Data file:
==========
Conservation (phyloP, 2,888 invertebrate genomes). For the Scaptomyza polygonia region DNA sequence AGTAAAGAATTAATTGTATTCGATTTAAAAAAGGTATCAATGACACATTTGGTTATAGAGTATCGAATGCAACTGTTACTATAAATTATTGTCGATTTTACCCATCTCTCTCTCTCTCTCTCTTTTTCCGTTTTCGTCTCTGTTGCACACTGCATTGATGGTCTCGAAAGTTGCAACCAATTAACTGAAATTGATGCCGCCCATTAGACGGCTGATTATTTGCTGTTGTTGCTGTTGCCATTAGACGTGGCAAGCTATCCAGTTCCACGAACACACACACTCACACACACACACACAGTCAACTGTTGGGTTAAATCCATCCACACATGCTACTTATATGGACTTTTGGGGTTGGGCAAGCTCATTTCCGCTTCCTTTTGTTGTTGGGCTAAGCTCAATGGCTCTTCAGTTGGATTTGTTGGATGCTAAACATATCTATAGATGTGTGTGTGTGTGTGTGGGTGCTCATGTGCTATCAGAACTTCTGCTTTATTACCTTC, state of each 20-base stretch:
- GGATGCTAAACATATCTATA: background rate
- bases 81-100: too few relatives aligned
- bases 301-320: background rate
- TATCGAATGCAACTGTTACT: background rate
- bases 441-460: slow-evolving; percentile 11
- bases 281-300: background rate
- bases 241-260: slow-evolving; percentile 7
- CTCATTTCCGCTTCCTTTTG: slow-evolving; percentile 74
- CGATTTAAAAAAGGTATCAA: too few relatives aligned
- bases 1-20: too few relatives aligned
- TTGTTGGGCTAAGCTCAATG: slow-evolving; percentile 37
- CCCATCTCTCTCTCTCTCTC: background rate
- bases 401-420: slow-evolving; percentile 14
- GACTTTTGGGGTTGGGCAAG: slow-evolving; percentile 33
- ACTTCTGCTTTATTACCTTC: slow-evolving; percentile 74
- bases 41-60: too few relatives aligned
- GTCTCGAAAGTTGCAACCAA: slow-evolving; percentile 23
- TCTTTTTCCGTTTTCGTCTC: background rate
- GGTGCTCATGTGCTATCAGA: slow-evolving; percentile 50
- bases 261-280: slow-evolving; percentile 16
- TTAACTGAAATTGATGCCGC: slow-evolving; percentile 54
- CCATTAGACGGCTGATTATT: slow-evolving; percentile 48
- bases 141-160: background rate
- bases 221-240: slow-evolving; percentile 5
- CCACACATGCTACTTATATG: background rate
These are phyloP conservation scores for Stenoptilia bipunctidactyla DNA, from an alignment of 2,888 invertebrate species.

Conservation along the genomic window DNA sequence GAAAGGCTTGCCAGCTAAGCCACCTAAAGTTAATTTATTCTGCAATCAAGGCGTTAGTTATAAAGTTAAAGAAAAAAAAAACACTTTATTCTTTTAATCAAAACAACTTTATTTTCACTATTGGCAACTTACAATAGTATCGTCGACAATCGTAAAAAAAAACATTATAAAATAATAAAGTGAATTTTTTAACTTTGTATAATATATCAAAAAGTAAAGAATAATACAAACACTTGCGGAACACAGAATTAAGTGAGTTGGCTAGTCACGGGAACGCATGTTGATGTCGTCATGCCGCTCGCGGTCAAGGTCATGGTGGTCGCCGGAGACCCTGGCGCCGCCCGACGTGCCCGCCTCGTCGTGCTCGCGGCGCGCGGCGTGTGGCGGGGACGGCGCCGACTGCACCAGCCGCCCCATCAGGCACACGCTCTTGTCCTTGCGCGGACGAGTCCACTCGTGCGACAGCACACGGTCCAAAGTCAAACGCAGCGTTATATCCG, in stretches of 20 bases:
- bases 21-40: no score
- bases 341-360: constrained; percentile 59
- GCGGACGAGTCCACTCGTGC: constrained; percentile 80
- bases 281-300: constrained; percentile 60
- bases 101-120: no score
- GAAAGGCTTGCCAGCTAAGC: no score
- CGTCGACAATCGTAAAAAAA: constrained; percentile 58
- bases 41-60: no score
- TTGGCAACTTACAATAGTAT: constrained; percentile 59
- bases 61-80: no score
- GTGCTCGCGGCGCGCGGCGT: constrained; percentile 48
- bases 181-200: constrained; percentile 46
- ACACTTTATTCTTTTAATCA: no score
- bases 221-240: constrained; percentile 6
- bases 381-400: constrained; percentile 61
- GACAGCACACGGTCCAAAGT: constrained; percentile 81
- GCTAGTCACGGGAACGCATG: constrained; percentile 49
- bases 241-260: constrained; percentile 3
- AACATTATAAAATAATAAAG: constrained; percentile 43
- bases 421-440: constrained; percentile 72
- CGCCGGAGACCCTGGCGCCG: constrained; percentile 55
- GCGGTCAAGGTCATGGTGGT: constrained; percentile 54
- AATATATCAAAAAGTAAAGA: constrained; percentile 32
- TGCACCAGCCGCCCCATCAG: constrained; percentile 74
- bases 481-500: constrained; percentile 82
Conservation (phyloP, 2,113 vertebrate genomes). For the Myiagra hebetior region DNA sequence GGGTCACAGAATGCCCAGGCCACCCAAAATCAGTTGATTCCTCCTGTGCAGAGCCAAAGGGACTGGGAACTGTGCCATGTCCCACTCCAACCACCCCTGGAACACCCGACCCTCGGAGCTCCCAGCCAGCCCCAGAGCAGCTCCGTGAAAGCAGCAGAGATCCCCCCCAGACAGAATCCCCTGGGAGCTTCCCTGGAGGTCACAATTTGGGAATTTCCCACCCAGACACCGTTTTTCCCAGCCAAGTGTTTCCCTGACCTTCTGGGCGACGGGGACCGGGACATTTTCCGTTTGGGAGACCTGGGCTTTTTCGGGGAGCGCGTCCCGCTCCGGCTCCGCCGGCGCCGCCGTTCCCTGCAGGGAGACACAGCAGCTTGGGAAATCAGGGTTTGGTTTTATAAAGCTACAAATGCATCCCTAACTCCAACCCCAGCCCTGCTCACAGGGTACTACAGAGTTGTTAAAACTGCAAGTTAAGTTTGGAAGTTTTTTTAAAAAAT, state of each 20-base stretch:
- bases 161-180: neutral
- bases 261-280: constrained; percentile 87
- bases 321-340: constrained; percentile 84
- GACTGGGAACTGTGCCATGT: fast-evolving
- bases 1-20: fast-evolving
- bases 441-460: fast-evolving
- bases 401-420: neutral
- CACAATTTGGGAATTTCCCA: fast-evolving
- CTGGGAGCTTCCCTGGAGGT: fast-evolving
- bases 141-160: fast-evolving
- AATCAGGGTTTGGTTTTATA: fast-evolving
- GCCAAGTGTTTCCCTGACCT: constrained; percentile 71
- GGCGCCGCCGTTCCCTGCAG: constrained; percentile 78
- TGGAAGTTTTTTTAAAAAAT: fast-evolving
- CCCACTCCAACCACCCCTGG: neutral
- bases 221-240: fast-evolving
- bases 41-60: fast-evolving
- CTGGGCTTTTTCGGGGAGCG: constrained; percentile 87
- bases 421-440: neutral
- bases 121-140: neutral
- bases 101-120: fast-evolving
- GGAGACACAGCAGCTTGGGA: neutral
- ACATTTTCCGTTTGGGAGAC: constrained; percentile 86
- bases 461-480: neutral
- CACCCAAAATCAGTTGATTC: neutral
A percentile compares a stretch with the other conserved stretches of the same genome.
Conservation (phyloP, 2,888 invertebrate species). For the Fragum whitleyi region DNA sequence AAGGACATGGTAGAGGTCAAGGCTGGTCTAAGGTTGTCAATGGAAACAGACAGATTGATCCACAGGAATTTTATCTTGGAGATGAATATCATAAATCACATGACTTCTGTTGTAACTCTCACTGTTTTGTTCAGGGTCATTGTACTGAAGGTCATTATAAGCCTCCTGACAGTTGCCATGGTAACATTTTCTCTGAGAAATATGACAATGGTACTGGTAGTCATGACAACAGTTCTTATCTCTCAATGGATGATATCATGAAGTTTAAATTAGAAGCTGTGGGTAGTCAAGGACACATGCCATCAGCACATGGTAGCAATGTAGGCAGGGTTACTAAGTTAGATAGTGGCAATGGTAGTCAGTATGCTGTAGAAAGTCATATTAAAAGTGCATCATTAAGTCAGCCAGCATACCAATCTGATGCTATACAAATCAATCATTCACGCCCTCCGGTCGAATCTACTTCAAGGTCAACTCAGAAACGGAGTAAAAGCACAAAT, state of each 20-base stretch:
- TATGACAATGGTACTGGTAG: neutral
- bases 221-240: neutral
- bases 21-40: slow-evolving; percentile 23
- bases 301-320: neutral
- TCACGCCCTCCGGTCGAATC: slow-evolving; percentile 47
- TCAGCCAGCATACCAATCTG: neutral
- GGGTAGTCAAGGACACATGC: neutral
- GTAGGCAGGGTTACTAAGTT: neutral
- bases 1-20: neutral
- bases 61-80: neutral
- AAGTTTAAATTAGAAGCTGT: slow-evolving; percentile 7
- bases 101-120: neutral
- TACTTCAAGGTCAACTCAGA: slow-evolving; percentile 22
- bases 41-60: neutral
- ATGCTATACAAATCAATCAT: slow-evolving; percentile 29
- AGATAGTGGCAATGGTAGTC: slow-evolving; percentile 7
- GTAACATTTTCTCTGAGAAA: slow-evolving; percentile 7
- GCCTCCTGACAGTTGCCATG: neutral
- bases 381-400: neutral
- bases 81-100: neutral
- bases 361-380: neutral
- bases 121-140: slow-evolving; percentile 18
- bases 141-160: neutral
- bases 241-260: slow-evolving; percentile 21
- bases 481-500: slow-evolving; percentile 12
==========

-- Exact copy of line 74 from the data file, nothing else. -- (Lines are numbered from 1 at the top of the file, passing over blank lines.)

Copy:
- bases 121-140: neutral